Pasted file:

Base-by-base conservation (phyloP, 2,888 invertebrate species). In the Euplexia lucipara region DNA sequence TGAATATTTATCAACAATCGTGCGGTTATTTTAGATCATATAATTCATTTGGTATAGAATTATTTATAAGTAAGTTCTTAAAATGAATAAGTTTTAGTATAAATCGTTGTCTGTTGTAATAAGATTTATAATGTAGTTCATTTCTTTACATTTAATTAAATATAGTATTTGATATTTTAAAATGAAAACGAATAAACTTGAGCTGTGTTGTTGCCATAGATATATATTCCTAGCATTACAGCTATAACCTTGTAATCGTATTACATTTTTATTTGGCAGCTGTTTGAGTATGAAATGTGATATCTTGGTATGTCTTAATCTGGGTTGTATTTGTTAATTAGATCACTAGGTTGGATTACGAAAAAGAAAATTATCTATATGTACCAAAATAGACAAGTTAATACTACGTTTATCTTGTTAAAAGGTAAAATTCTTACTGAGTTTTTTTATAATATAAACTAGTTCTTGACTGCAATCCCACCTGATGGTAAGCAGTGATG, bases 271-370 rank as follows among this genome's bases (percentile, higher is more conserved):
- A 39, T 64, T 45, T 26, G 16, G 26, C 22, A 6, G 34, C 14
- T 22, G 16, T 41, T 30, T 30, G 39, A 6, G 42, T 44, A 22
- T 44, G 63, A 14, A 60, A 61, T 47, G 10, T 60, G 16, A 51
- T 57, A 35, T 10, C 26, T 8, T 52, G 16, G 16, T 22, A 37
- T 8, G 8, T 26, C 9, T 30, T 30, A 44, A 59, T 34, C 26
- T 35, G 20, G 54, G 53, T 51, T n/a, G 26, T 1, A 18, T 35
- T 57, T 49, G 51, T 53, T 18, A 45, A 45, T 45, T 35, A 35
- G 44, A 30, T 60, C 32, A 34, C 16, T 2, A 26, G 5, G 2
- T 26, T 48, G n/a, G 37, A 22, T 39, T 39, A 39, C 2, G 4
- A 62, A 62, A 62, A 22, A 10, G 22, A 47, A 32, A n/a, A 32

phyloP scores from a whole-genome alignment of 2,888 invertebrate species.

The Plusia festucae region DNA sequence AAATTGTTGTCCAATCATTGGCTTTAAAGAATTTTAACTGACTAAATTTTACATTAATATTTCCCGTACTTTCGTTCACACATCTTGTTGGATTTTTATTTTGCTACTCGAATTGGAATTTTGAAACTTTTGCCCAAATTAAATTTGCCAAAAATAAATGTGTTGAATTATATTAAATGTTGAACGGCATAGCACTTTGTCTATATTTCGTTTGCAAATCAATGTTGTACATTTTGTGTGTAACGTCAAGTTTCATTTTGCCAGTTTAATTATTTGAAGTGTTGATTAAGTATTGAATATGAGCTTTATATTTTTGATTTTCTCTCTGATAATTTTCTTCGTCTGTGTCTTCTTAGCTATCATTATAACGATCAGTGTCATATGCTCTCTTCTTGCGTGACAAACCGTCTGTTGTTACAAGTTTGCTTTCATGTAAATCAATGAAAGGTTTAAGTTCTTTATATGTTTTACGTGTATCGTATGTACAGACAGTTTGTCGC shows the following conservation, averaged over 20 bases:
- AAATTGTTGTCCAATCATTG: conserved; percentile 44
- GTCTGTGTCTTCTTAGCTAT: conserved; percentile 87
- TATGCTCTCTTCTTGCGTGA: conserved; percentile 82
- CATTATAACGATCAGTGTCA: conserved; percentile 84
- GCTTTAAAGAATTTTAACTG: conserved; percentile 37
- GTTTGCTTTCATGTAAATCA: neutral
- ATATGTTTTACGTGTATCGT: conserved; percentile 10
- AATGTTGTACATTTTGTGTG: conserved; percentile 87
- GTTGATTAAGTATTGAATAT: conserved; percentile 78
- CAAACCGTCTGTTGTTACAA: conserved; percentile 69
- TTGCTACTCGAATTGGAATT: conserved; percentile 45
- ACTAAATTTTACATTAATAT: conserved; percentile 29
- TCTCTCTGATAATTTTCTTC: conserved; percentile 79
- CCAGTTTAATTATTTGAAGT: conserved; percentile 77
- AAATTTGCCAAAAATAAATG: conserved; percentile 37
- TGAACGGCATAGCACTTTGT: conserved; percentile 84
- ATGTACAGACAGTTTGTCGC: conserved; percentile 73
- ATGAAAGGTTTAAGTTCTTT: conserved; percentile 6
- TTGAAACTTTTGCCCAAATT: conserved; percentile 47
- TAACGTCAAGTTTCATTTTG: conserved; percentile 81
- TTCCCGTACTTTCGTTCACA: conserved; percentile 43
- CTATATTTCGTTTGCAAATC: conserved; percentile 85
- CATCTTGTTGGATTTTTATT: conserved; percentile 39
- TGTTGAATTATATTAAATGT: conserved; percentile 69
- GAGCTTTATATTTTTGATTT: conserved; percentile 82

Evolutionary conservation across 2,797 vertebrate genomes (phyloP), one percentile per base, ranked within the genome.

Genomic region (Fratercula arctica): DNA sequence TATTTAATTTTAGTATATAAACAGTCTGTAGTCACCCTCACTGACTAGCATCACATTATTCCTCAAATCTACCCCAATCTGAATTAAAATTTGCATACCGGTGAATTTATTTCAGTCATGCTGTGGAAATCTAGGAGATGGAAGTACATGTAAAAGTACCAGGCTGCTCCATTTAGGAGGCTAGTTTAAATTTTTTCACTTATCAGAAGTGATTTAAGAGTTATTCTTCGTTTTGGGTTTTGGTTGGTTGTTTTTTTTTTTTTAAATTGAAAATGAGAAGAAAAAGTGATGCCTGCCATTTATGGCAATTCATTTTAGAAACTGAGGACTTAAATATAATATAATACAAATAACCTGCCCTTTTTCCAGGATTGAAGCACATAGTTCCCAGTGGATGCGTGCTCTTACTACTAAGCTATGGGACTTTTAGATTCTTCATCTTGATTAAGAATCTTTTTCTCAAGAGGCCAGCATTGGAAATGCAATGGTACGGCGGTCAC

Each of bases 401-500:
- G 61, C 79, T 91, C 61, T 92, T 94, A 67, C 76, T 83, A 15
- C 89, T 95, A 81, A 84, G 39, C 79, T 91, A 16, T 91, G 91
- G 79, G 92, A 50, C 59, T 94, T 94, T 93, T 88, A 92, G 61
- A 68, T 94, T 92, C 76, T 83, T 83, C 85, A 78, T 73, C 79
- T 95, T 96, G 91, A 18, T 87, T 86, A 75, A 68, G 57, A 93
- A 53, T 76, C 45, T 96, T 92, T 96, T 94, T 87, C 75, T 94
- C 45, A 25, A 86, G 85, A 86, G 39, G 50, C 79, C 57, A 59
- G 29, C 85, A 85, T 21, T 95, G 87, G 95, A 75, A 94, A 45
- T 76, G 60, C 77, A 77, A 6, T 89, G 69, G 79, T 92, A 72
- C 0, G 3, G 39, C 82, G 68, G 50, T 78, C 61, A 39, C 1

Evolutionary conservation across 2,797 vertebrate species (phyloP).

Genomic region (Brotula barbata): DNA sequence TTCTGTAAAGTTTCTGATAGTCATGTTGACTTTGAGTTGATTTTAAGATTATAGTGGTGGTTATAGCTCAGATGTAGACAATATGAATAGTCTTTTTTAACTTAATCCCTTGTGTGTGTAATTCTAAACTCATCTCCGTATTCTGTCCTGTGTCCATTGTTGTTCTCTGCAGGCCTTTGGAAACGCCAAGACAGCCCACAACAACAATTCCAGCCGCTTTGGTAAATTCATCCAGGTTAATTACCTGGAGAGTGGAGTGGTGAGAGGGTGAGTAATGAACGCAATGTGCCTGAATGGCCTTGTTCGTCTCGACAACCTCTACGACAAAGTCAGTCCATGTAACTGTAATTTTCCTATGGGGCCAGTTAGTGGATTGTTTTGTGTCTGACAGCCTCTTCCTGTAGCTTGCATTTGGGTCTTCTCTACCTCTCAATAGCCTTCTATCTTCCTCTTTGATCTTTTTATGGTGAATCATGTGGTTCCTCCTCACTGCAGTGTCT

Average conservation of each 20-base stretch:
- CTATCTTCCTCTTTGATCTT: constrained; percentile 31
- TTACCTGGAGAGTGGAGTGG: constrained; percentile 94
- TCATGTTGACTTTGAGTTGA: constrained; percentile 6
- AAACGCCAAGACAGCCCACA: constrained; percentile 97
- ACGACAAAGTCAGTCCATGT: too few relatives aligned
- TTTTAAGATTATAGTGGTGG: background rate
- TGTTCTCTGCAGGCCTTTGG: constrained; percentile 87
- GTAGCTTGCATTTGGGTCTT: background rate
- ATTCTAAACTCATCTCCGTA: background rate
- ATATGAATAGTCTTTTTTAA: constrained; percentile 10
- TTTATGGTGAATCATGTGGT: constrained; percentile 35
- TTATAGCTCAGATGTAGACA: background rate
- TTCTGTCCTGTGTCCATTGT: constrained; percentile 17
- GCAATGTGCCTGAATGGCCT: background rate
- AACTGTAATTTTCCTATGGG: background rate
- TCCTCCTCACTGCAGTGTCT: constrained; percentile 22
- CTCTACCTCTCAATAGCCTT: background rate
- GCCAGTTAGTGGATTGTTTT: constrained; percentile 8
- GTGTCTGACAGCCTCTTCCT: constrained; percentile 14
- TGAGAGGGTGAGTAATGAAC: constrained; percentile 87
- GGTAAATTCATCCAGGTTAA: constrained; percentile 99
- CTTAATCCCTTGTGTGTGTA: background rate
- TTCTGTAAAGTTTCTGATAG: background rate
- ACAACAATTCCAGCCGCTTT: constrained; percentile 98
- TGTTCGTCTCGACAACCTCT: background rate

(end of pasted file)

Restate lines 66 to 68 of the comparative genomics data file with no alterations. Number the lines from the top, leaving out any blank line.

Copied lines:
- TTATAGCTCAGATGTAGACA: background rate
- TTCTGTCCTGTGTCCATTGT: constrained; percentile 17
- GCAATGTGCCTGAATGGCCT: background rate